Now, Allen will have a tougher time if he ever wants to return to college basketball.
Allen was hit a 15-year show-cause penalty after he accepted $300,000 in bribes to get a wealthy Florida businessman’s son into the University of Pennsylvania.
The Quakers, out of the Ivy League, also were slapped by the NCAA with two years of probation, fined $5,000 and given recruiting punishments. Allen’s show-cause penalty is meant to limit a coach’s ability to work in college sports after breaking NCAA rules.
“While Penn Athletics and its men’s basketball program accept the penalties handed down by the NCAA, it is unfortunate that this process did not fully differentiate wrongdoing for personal gain versus wrongdoing for competitive gain in penalizing the institution in addition to the involved individual,” Penn said in a statement. “he University of Pennsylvania was harmed by the actions of its former head coach and the men’s basketball program received no competitive advantage. We are hopeful that this case will lead to changes in how the NCAA processes similar situations moving forward.”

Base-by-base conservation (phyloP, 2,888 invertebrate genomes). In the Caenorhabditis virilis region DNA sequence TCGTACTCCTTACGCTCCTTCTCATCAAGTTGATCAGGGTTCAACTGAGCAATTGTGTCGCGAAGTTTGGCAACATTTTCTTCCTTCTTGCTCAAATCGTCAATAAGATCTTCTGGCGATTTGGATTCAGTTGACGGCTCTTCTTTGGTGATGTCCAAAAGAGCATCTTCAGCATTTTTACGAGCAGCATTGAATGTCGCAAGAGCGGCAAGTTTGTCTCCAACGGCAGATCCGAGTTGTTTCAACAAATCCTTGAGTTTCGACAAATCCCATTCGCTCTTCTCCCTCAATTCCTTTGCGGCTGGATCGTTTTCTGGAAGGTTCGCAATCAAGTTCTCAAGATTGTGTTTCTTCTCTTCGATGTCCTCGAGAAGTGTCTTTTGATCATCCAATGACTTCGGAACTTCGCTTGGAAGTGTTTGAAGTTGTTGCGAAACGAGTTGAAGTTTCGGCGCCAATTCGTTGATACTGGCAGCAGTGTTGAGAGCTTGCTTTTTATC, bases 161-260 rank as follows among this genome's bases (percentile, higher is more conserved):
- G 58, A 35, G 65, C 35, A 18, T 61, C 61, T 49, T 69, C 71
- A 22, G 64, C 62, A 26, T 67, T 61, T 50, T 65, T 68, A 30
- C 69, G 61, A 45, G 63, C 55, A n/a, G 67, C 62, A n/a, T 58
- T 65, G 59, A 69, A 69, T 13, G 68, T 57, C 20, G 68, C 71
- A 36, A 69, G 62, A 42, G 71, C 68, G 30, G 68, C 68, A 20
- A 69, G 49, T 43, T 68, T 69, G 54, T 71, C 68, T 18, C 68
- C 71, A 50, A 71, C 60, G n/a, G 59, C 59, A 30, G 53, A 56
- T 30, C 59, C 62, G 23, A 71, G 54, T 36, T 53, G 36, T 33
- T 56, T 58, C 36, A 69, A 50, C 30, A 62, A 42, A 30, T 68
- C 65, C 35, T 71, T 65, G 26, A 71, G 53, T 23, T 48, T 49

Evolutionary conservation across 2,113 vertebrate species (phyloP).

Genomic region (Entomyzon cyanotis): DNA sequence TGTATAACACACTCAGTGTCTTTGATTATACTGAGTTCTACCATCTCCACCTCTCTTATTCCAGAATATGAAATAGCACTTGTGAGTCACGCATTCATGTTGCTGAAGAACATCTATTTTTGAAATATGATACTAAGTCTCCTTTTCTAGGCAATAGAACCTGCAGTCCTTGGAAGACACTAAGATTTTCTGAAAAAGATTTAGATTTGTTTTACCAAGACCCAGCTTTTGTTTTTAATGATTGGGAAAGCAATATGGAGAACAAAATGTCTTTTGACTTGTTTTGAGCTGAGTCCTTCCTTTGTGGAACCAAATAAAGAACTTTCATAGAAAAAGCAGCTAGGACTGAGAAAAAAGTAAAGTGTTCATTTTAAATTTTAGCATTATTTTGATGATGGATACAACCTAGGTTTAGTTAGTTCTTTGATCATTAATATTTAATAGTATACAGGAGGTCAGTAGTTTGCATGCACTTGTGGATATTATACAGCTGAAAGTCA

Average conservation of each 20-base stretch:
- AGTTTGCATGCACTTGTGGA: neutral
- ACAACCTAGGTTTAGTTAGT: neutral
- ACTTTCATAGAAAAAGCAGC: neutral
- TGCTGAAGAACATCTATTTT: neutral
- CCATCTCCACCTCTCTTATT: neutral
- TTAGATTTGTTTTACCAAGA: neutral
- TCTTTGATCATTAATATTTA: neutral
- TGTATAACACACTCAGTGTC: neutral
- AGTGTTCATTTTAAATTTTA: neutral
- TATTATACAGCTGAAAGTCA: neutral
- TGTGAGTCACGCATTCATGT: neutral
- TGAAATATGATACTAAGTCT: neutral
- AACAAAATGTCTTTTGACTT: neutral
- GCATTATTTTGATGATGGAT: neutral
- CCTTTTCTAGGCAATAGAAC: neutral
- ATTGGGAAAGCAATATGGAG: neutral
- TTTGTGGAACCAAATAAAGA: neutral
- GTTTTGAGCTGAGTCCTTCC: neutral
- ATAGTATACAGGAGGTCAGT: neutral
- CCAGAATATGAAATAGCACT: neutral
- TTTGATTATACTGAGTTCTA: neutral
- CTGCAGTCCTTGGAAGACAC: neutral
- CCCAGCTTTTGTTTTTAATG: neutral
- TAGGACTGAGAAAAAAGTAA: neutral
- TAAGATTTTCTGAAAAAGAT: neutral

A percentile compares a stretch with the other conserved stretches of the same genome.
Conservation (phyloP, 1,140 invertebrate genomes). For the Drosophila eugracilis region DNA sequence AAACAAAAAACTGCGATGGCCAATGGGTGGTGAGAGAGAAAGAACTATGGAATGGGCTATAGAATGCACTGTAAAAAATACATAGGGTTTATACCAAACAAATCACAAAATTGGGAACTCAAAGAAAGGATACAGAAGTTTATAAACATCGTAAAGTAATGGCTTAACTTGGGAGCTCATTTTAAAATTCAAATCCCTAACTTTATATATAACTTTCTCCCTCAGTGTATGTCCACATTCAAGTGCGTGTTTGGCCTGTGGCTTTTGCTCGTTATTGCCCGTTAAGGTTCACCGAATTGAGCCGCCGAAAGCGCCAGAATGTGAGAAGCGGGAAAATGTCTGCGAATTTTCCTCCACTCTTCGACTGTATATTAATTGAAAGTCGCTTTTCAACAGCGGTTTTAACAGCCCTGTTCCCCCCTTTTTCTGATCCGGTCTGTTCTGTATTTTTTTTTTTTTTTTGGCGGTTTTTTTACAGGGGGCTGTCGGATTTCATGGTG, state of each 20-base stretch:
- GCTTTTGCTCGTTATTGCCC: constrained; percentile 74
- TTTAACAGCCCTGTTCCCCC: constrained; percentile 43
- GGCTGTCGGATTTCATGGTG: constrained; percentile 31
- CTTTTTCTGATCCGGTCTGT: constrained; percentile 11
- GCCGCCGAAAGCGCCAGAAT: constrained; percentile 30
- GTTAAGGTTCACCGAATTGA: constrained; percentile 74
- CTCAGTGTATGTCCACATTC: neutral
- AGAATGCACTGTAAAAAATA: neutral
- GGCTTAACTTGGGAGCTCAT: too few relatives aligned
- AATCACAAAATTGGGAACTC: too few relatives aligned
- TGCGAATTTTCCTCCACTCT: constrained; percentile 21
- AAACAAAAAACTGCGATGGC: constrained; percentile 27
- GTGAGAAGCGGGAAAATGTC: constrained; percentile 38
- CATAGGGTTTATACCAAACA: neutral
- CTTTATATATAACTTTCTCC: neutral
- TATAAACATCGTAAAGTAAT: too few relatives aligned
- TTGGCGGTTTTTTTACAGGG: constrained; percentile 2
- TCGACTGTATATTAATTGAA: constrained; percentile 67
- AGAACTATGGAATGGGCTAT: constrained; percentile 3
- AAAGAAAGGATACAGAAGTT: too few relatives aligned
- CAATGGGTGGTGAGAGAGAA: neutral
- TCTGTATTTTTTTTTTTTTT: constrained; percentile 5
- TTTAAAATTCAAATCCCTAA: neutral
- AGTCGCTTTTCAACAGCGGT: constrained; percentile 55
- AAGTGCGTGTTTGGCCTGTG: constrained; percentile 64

Allen played for the Quakers between 1992–95 and coached the team from 2009–15. He went 66-104 with the Quakers. He was hired by the Boston Celtics in 2015 and remains on the coaching staff.
Allen was sentenced to probation and ordered to pay a fine last July in the college bribery case. Allen received a lenient sentence after testifying for prosecutors against Philip Esformes in a $1 billion Medicare fraud trial. Esformes was convicted in April of 20 counts including money laundering and obstruction of justice and awaits sentencing.
Allen testified that he accepted Esformes’ money to help the businessman’s son, Morris, gain acceptance as a “recruited” basketball player at Penn.
Celtics assistant coach hit with 15-year show-cause penalty by NCAA originally appeared on NBCSports.com